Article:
Tests show contaminant levels down in Flint water
Flint officials say levels of a potentially harmful chemical in the city's drinking water are now within acceptable limits.
Flint residents got a shock earlier this year when they learned their tap water had unacceptably high levels of total trihalomethane, a byproduct of chlorine. The city used a large amount to chlorine last summer to treat the city’s water.
Flint residents were further upset after learning the TTHM levels had been unacceptably high for months.
The latest tests show TTHM back under limits considered acceptable.
All eight testing sites showed levels of TTHM ranging between 14.9 and 28.5 micrograms per liter. That’s well below the maximum contamination level of 80.
Flint officials say the tests should help rebuild confidence in the safety of the city’s tap water.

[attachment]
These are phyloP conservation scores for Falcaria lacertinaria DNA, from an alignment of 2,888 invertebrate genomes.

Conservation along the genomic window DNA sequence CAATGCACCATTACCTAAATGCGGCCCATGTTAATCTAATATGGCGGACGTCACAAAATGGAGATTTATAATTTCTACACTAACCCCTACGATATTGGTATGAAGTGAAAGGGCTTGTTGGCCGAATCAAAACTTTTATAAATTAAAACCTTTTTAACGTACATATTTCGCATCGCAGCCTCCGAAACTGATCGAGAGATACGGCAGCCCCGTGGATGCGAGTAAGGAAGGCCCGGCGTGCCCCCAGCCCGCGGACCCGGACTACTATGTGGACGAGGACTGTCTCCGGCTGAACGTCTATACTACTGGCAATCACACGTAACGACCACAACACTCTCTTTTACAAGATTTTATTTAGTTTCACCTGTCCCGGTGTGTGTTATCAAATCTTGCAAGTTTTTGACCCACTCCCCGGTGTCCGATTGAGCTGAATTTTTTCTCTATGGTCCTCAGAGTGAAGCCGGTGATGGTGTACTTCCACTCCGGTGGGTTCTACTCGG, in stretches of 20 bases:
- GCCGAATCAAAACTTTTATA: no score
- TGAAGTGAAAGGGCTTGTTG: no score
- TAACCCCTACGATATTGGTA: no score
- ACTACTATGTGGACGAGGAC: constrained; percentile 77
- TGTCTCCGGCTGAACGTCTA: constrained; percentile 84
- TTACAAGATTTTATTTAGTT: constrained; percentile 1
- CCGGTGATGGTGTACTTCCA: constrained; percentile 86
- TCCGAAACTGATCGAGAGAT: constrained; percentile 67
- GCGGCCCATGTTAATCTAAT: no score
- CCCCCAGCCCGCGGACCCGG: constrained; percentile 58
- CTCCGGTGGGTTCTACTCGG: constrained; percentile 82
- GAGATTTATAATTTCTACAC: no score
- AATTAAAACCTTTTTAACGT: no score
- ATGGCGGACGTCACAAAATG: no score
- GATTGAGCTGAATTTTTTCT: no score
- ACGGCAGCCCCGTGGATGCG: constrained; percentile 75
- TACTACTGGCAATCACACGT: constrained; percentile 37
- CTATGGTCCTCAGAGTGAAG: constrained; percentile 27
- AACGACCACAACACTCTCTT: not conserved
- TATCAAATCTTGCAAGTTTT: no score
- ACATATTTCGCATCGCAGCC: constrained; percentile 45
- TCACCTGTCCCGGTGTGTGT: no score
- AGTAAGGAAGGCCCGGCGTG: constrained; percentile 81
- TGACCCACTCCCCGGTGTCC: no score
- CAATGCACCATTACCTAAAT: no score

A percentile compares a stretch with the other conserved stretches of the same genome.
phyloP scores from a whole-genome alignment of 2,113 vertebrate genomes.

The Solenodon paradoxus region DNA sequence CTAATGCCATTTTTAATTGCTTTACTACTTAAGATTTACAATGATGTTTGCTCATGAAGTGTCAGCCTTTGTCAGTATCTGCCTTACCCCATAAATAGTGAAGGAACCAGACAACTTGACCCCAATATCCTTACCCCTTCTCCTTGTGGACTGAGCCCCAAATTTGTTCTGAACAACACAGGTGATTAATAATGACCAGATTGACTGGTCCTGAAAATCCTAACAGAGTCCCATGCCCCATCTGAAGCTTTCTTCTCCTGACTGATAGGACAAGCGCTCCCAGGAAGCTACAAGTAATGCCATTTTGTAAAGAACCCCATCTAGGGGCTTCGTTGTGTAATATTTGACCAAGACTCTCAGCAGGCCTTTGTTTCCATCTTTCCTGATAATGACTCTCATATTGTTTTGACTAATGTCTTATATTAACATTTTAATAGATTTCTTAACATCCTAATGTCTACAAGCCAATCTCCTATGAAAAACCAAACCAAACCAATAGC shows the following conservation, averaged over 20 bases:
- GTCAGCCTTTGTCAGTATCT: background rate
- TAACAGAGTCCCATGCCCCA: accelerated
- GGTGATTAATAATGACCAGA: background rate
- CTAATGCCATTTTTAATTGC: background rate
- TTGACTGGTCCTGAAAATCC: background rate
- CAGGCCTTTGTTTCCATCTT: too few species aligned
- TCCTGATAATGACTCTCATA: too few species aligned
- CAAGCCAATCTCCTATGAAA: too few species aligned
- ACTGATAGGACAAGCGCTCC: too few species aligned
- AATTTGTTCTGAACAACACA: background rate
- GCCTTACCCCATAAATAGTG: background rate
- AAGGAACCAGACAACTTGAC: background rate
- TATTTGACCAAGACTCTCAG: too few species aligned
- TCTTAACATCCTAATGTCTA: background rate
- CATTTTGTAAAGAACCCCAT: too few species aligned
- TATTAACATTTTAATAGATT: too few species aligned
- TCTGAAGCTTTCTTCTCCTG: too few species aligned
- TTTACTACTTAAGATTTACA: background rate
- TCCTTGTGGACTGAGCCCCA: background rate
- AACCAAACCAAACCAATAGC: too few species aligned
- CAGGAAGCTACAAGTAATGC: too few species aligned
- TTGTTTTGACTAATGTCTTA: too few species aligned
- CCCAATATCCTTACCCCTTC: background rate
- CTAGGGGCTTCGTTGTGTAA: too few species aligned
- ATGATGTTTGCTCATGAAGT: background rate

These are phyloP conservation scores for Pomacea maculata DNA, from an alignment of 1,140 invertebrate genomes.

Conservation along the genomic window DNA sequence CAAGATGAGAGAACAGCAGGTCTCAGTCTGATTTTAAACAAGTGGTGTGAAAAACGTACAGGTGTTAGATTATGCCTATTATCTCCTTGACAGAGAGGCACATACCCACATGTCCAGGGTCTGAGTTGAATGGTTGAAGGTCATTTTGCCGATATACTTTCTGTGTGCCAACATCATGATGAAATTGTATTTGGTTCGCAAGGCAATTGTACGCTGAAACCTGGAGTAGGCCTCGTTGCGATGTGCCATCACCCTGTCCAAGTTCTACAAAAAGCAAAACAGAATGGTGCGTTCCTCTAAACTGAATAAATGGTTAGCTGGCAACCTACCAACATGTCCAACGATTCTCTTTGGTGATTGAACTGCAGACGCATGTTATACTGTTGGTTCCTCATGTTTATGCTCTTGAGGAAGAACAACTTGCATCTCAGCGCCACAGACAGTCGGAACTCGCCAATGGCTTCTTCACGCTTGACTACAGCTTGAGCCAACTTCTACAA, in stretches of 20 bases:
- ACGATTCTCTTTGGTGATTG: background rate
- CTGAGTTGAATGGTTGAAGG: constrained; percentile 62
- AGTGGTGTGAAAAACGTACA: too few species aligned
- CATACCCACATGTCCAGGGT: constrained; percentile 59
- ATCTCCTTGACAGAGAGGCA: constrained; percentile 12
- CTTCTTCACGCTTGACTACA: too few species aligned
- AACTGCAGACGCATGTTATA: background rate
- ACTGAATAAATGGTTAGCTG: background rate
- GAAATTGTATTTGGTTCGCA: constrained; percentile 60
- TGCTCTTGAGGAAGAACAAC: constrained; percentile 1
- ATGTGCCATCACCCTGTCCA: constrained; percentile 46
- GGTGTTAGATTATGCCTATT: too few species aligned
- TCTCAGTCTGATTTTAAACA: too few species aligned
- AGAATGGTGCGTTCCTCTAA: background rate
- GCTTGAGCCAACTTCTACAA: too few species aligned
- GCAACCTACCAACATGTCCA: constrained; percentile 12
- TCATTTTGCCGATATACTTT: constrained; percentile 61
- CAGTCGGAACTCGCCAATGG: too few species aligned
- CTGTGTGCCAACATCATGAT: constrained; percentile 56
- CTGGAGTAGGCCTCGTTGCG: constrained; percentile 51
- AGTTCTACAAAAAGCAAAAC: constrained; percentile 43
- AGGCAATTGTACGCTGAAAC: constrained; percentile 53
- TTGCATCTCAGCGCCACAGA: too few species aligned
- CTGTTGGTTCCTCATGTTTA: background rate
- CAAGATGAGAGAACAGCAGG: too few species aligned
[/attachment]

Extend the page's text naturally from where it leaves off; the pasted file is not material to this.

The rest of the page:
“Flint’s water supply is meeting all safety guidelines set forth by the EPA,” said DPW Director Howard Croft. “Today’s findings by the MDEQ reinforce the progress we have made, and should help rebuild confidence in the safety of Flint’s drinking water.”
Many Flint residents stopped drinking their tap water months ago.
Next month, the city of Flint is scheduled to receive a report from a consultant on how best to treat water from the Flint River. Overuse of chemicals is blamed for problems with the water’s smell, taste and appearance.
The city has been getting its water directly from the Flint River since last April.
Many Flint residents want the city to return to getting its water from the Detroit Water and Sewerage Department. But the city’s emergency manager and others say that would be too expensive.
Eventually, the city of Flint will get its tap water from Lake Huron. But the pipeline being built to deliver the water is not expected to be complete until 2016.